Cannon added that in many places, due to limited guidance from the USDA about how these programs must function, children are required to be present when parents or guardians pick up the meals. That means that parents who are out of the house, including those commuting from jobs, might face barriers in easily accessing the meals.

Oakland is responding to school closures by opening up twelve sites across the city to distribute three breakfasts and lunches on Monday, and two sets of meals on Thursday to compensate for school week daytime meals.

In San Francisco, eight sites as of Tuesday, with the addition of six to come on Wednesday, will provide daily breakfast and lunch pick-ups across the city. In Berkeley, six sites are offering daily breakfast and lunch pick-ups. The meals for both East Bay cities are available through March 27, which is the last day before the district’s scheduled spring recess. All pick-up meals available in San Francisco, Oakland and Berkeley are available to everyone under 18; one needs not bring anything other than bags to carry food.

Over holidays and breaks, students don’t typically have access to school meals. And since school meals aren’t available year-round, many Bay Area families rely on other aid programs. Food policy experts maintain that CalFresh is one of the most effective programs to tackle both food security and poverty. CalFresh is California’s version of SNAP, the Supplemental Nutrition Program, which is run by the federal government and provides a modest food budget to recipients.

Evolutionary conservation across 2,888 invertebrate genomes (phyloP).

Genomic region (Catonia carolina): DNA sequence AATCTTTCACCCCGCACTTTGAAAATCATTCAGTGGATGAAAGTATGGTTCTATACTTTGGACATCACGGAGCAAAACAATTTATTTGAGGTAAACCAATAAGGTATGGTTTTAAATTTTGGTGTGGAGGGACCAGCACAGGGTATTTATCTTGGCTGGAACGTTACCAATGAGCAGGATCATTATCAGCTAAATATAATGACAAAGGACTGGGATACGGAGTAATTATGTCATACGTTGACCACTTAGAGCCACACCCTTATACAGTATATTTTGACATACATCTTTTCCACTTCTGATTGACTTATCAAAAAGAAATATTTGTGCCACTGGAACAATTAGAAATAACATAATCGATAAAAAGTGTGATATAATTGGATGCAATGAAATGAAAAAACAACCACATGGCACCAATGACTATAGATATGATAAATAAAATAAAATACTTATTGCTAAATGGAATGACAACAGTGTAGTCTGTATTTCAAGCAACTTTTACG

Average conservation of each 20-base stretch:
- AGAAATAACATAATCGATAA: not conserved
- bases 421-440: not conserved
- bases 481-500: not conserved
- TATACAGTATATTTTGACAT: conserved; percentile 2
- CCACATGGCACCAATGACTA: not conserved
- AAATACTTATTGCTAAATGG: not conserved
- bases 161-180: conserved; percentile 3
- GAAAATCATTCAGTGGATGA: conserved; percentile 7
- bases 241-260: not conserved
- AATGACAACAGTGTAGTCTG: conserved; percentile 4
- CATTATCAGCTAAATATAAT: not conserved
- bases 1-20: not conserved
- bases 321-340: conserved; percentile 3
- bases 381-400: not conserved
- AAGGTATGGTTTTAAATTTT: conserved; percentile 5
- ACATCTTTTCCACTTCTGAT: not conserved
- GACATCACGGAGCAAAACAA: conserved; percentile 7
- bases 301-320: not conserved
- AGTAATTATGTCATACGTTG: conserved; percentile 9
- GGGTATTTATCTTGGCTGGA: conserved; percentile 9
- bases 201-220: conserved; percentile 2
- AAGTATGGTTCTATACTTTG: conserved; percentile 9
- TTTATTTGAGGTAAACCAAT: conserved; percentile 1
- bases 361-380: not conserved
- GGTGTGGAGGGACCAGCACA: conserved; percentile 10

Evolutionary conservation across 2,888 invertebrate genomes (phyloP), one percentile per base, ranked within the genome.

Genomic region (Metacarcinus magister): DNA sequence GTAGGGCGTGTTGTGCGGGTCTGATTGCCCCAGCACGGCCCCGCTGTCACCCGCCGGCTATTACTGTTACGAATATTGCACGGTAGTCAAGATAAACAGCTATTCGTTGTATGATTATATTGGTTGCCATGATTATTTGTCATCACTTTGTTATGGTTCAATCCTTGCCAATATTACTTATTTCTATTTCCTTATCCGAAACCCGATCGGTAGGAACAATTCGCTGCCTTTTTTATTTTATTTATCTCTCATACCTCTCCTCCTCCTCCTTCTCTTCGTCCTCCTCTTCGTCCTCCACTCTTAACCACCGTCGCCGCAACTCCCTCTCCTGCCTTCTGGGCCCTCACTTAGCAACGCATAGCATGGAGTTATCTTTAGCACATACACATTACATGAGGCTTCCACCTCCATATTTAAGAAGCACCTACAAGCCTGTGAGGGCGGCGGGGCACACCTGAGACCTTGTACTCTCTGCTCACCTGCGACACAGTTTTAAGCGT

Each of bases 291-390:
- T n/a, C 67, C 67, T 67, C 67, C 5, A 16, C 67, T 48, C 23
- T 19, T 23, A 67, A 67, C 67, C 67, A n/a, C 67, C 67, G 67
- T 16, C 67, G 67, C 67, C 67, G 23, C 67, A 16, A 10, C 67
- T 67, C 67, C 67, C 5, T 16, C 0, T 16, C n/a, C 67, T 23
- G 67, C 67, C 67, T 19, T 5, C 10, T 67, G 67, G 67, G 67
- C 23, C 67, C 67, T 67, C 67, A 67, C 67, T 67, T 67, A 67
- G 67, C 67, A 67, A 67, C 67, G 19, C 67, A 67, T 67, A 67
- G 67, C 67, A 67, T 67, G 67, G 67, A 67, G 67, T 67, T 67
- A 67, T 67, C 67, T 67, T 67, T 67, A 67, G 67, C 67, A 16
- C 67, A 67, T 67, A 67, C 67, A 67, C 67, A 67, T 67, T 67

Orla O'Keeffe, Chief of Policy and Operations at SFUSD, said that the breakfast and lunch packages will contain fresh fruit, vegetables and milk. At five of the sites, a mobile grocery pantry with fresh produce and other goods will be available through the San Francisco-Marin Food Bank.

Paul Ash, Executive Director of the San Francisco-Marin Food Bank, said that the farmer’s market-style distribution pantries are important to feed entire families affected by food insecurity during coronavirus.